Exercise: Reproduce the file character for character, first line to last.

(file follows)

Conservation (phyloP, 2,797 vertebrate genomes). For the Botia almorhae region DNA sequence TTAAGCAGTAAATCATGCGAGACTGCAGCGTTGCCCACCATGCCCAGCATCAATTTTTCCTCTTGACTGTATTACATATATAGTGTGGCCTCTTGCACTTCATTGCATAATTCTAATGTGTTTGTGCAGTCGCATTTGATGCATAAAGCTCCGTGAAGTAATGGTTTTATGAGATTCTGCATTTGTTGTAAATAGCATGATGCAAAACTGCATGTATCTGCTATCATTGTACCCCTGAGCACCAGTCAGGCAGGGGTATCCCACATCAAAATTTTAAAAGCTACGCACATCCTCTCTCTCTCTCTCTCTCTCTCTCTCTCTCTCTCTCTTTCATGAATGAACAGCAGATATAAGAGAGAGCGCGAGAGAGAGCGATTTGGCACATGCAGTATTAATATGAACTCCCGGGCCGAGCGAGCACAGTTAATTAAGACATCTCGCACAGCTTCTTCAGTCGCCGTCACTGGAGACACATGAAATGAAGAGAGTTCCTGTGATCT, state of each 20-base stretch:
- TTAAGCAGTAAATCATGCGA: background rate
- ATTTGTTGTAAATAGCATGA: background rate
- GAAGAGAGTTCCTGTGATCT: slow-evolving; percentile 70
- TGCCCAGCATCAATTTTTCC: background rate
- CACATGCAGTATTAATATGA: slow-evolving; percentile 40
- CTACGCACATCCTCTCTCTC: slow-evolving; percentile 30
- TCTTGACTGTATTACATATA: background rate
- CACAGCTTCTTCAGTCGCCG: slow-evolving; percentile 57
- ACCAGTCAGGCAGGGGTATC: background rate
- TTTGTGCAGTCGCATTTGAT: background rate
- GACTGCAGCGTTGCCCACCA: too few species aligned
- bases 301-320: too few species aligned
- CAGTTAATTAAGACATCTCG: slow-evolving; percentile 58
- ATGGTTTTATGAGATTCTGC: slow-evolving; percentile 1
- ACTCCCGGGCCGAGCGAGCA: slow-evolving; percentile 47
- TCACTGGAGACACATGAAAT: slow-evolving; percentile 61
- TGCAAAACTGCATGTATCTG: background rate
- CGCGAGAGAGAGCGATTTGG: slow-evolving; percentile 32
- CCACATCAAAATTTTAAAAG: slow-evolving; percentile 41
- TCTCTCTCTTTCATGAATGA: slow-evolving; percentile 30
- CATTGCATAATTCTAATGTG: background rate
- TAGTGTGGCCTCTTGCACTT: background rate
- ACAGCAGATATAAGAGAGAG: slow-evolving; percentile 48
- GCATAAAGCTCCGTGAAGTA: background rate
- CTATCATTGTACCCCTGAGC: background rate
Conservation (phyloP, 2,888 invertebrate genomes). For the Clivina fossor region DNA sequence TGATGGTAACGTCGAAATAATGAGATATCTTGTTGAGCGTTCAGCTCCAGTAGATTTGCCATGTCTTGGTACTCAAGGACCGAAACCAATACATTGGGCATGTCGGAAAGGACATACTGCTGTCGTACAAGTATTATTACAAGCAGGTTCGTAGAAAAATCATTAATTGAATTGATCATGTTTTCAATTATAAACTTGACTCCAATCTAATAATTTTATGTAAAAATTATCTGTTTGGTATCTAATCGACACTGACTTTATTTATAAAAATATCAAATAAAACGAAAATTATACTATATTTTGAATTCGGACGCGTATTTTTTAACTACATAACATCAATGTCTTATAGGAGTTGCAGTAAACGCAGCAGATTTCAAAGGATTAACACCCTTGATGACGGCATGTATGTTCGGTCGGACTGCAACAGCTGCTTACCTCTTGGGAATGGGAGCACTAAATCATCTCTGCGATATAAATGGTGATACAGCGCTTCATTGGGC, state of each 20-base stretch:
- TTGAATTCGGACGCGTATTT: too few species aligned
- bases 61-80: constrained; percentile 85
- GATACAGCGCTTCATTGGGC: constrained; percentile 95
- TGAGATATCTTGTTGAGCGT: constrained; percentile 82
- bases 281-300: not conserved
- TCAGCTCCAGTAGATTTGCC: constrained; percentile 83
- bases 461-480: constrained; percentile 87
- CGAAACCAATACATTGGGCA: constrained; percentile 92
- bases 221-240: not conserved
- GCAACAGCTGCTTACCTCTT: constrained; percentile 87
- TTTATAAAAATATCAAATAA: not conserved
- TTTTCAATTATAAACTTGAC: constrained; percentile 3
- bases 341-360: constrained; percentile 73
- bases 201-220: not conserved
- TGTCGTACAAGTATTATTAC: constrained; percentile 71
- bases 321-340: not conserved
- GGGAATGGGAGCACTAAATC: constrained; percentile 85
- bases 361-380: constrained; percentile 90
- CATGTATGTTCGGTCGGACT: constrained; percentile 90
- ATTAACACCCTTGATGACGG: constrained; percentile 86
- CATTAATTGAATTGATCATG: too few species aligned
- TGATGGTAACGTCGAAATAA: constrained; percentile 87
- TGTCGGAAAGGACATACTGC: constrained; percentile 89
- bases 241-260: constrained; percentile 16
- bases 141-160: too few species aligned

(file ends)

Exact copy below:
Conservation (phyloP, 2,797 vertebrate genomes). For the Botia almorhae region DNA sequence TTAAGCAGTAAATCATGCGAGACTGCAGCGTTGCCCACCATGCCCAGCATCAATTTTTCCTCTTGACTGTATTACATATATAGTGTGGCCTCTTGCACTTCATTGCATAATTCTAATGTGTTTGTGCAGTCGCATTTGATGCATAAAGCTCCGTGAAGTAATGGTTTTATGAGATTCTGCATTTGTTGTAAATAGCATGATGCAAAACTGCATGTATCTGCTATCATTGTACCCCTGAGCACCAGTCAGGCAGGGGTATCCCACATCAAAATTTTAAAAGCTACGCACATCCTCTCTCTCTCTCTCTCTCTCTCTCTCTCTCTCTCTCTTTCATGAATGAACAGCAGATATAAGAGAGAGCGCGAGAGAGAGCGATTTGGCACATGCAGTATTAATATGAACTCCCGGGCCGAGCGAGCACAGTTAATTAAGACATCTCGCACAGCTTCTTCAGTCGCCGTCACTGGAGACACATGAAATGAAGAGAGTTCCTGTGATCT, state of each 20-base stretch:
- TTAAGCAGTAAATCATGCGA: background rate
- ATTTGTTGTAAATAGCATGA: background rate
- GAAGAGAGTTCCTGTGATCT: slow-evolving; percentile 70
- TGCCCAGCATCAATTTTTCC: background rate
- CACATGCAGTATTAATATGA: slow-evolving; percentile 40
- CTACGCACATCCTCTCTCTC: slow-evolving; percentile 30
- TCTTGACTGTATTACATATA: background rate
- CACAGCTTCTTCAGTCGCCG: slow-evolving; percentile 57
- ACCAGTCAGGCAGGGGTATC: background rate
- TTTGTGCAGTCGCATTTGAT: background rate
- GACTGCAGCGTTGCCCACCA: too few species aligned
- bases 301-320: too few species aligned
- CAGTTAATTAAGACATCTCG: slow-evolving; percentile 58
- ATGGTTTTATGAGATTCTGC: slow-evolving; percentile 1
- ACTCCCGGGCCGAGCGAGCA: slow-evolving; percentile 47
- TCACTGGAGACACATGAAAT: slow-evolving; percentile 61
- TGCAAAACTGCATGTATCTG: background rate
- CGCGAGAGAGAGCGATTTGG: slow-evolving; percentile 32
- CCACATCAAAATTTTAAAAG: slow-evolving; percentile 41
- TCTCTCTCTTTCATGAATGA: slow-evolving; percentile 30
- CATTGCATAATTCTAATGTG: background rate
- TAGTGTGGCCTCTTGCACTT: background rate
- ACAGCAGATATAAGAGAGAG: slow-evolving; percentile 48
- GCATAAAGCTCCGTGAAGTA: background rate
- CTATCATTGTACCCCTGAGC: background rate
Conservation (phyloP, 2,888 invertebrate genomes). For the Clivina fossor region DNA sequence TGATGGTAACGTCGAAATAATGAGATATCTTGTTGAGCGTTCAGCTCCAGTAGATTTGCCATGTCTTGGTACTCAAGGACCGAAACCAATACATTGGGCATGTCGGAAAGGACATACTGCTGTCGTACAAGTATTATTACAAGCAGGTTCGTAGAAAAATCATTAATTGAATTGATCATGTTTTCAATTATAAACTTGACTCCAATCTAATAATTTTATGTAAAAATTATCTGTTTGGTATCTAATCGACACTGACTTTATTTATAAAAATATCAAATAAAACGAAAATTATACTATATTTTGAATTCGGACGCGTATTTTTTAACTACATAACATCAATGTCTTATAGGAGTTGCAGTAAACGCAGCAGATTTCAAAGGATTAACACCCTTGATGACGGCATGTATGTTCGGTCGGACTGCAACAGCTGCTTACCTCTTGGGAATGGGAGCACTAAATCATCTCTGCGATATAAATGGTGATACAGCGCTTCATTGGGC, state of each 20-base stretch:
- TTGAATTCGGACGCGTATTT: too few species aligned
- bases 61-80: constrained; percentile 85
- GATACAGCGCTTCATTGGGC: constrained; percentile 95
- TGAGATATCTTGTTGAGCGT: constrained; percentile 82
- bases 281-300: not conserved
- TCAGCTCCAGTAGATTTGCC: constrained; percentile 83
- bases 461-480: constrained; percentile 87
- CGAAACCAATACATTGGGCA: constrained; percentile 92
- bases 221-240: not conserved
- GCAACAGCTGCTTACCTCTT: constrained; percentile 87
- TTTATAAAAATATCAAATAA: not conserved
- TTTTCAATTATAAACTTGAC: constrained; percentile 3
- bases 341-360: constrained; percentile 73
- bases 201-220: not conserved
- TGTCGTACAAGTATTATTAC: constrained; percentile 71
- bases 321-340: not conserved
- GGGAATGGGAGCACTAAATC: constrained; percentile 85
- bases 361-380: constrained; percentile 90
- CATGTATGTTCGGTCGGACT: constrained; percentile 90
- ATTAACACCCTTGATGACGG: constrained; percentile 86
- CATTAATTGAATTGATCATG: too few species aligned
- TGATGGTAACGTCGAAATAA: constrained; percentile 87
- TGTCGGAAAGGACATACTGC: constrained; percentile 89
- bases 241-260: constrained; percentile 16
- bases 141-160: too few species aligned